New River Pale Ale: Beer of the Year?
At a pizza restaurant in Virginia this past August, asked by the waitress if I wanted anything to drink, my eyes quickly scanned the fridge full of beer and a label that screamed, even from a distance, “I’m local, try me!” I did, and the bottle of New River Pale Ale was so good that later that week, I went back to the restaurant and picked up a six-pack.
The New River Pale Ale, named for the New River Valley where we were vacationing in Virginia, is a deep amber color, has an intensely hoppy nose that conjures up orange aromas. With a full head of foam that’s almost fizzy in nature, it’s full-bodied, packed with flavor and positively vibrant. While it’s big for a Pale Ale, it’s not so big that it leaves you bloated or (overly) buzzed; it just sits perfectly on the palate. Look, I don’t study beer the way I study wine, I don’t know the terminology so well, but I know a good beer when I taste one, and this was exceptional. If you want to know the exact ingredients, or more information like the fact that a “fourth addition of hops is made by adding white flower hops directly to the secondary fermenter and left to sit for an additional two weeks prior to packaging,” please follow this link: New River Pale Ale seems perfectly proud to share its recipe.
I was hooked, and I was also intrigued. The bottle indicated that the beer was brewed for New River by a bigger brewery, Old Dominion in Ashburn, VA. I wanted the full story. I wanted to know if the Pale Ale was New River’s only beer; I wanted to know how this custom brewing process came about. I looked up the website, and I found myself reading a heartening story of persistence by New River Brewing founder, Kenny Lefkowitz.
“I have been developing recipes since taking up this innocent home brewing hobby 13 years ago,”
“Experimenting with the infinite combinations of malt, hops and yeast is what I really love about brewing beer. The only problem I see is that you don’t get to live long enough to try them all.”
Lefkowitz always dreamed of opening a brewery, but despite taking courses in management and drawing up a business plan, he and his partner could not acquire the necessary financing. While his partner went off into the real world (i.e., got a job), Lefkowitz finally followed the advice his father had given in the first place: “Why don’t you get a brewery to brew your beer with you? Once you have people drinking and enjoying the beer it may be easier to get the capital to fund your venture.” Lefkowitz approached Jerry Bailey at Virginia’s biggest micro-brewery Old Dominion and New River Pale Ale first rolled off the production line in August 1999.
A success story all round, then? Not so. Under Kenny’s own essay there followed one written by his mother. Something struck me as odd about this; what did she have to do with it and why wasn’t he still telling the story? The opening paragraph confirmed my fears.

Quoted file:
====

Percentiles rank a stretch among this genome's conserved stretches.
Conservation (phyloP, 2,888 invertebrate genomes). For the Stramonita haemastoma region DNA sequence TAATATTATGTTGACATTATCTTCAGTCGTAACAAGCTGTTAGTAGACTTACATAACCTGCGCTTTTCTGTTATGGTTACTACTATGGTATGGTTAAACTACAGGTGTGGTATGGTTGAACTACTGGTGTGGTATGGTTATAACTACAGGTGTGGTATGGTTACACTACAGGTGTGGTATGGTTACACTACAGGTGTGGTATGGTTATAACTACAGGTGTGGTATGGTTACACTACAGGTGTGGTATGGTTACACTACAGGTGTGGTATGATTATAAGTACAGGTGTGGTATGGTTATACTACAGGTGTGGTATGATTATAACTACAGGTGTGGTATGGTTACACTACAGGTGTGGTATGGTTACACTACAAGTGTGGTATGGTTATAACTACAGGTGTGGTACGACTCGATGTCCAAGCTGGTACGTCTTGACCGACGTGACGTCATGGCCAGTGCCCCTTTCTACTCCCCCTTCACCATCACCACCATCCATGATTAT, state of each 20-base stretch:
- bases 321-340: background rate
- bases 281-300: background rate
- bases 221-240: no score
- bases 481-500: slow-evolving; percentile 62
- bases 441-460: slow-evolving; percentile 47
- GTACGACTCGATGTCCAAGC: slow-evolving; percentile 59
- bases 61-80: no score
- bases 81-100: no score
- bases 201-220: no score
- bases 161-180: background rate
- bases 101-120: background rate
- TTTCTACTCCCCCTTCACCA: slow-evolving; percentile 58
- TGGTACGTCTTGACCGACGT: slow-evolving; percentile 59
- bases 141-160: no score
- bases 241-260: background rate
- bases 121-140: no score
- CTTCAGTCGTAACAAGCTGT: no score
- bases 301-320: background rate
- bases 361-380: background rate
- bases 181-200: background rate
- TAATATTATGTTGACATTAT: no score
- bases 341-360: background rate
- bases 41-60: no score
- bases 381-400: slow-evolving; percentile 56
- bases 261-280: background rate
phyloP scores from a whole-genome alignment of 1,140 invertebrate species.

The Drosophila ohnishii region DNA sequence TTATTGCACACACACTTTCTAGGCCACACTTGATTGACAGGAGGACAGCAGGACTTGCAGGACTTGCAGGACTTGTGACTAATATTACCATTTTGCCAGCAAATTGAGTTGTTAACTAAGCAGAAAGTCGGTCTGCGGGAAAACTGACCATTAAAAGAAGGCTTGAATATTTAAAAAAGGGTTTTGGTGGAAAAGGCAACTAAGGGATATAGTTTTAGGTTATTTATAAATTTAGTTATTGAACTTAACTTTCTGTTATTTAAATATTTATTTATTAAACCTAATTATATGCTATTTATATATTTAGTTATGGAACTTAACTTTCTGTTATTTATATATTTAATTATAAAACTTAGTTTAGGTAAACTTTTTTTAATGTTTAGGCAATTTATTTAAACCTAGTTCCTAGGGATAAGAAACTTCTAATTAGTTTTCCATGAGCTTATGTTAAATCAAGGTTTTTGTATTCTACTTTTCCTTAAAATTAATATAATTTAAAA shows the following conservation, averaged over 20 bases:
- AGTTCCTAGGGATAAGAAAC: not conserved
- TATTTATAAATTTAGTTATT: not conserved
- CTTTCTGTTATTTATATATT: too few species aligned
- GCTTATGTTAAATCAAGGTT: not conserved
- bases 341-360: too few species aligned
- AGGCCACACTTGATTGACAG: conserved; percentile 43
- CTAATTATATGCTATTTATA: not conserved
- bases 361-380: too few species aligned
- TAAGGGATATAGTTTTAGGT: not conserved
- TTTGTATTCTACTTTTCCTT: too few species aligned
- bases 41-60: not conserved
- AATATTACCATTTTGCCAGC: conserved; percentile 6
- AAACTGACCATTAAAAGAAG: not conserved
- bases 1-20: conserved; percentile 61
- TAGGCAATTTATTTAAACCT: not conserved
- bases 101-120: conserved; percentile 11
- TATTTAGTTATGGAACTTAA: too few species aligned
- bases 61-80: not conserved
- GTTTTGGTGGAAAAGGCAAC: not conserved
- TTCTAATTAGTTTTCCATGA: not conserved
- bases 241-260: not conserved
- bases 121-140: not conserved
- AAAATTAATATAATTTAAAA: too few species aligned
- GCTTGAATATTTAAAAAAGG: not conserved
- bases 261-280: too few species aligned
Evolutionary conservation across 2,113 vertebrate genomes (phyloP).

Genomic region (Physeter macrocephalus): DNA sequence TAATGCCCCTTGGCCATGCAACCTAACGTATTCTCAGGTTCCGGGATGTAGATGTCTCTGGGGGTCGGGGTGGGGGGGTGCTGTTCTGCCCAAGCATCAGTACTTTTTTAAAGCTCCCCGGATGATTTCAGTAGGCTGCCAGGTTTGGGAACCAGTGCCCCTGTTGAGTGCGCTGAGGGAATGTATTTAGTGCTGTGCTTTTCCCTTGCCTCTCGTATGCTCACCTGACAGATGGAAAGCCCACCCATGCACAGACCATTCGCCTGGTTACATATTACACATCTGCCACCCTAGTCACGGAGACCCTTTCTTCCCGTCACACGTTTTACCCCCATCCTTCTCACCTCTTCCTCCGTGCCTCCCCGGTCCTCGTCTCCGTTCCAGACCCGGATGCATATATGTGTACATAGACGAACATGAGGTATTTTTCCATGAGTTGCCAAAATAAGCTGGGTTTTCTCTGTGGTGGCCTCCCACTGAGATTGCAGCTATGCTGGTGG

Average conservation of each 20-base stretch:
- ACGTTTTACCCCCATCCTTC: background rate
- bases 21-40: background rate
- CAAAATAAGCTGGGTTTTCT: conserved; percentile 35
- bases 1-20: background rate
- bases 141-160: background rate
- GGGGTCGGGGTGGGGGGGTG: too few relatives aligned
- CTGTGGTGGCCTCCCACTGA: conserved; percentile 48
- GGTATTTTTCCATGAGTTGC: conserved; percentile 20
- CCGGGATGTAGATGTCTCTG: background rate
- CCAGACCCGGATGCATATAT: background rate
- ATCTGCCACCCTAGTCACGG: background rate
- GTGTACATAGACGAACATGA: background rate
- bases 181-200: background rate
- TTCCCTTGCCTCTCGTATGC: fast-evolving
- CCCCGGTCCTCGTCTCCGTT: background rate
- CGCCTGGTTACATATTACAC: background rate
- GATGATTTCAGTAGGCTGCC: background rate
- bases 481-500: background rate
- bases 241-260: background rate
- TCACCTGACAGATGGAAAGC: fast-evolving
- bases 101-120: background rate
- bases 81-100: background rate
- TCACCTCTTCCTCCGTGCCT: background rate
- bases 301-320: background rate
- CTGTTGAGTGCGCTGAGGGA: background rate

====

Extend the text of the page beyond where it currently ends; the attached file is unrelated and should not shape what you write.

“As March 29, 2003 approached,”
wrote Judy Luria,
“I painfully recalled two years ago when I received a call at work, informing me that my son Kenny had died from a massive coronary. All my hopes and dreams came shattering around me. When the initial shock abated, I decided that whatever else happened, this company would continue. All of Kenny’s plans and dreams had to come to fruition.
New River Brewing Company has had a lot of growing pains. There was no contingency plan for what would happen should Kenny pass away – he was only 32 years old after all – and as far as we knew, healthy.”
They say that the most common symptom of heart disease is death, and Kenny Lefkowitz’s sudden death appears to give credence to this statistic. In his own statement, he had written that “I had to try to open a brewery or I would regret it for the rest of my life,” and it was a point that gained extra poignancy after reading of his surprise demise.
There’s a silver lining or two in the story, though nothing to undo the inherent sadness of the tale. Lefkowitz’s former partner, Chad McRae, the one who gave up and got a proper job, gave up that proper job after Kenny’s death and stepped in to help run New River Brewing. The beer has won many awards – including, in both 2004 and 2005, Grand Champion, Pale Ale Category, in the United States Beer Tasting Championship, is continuing to find fans, and is gaining ever wider distribution. Whether New River will ever make more than just the custom-produced Pale Ale remains to be seen. But if it doesn’t, it’s still been responsible for one of the best American Pale Ales I’ve tasted. This drink is for Kenny Lefkowitz, for realizing his dream during the short time he spent amongst us. Cheers.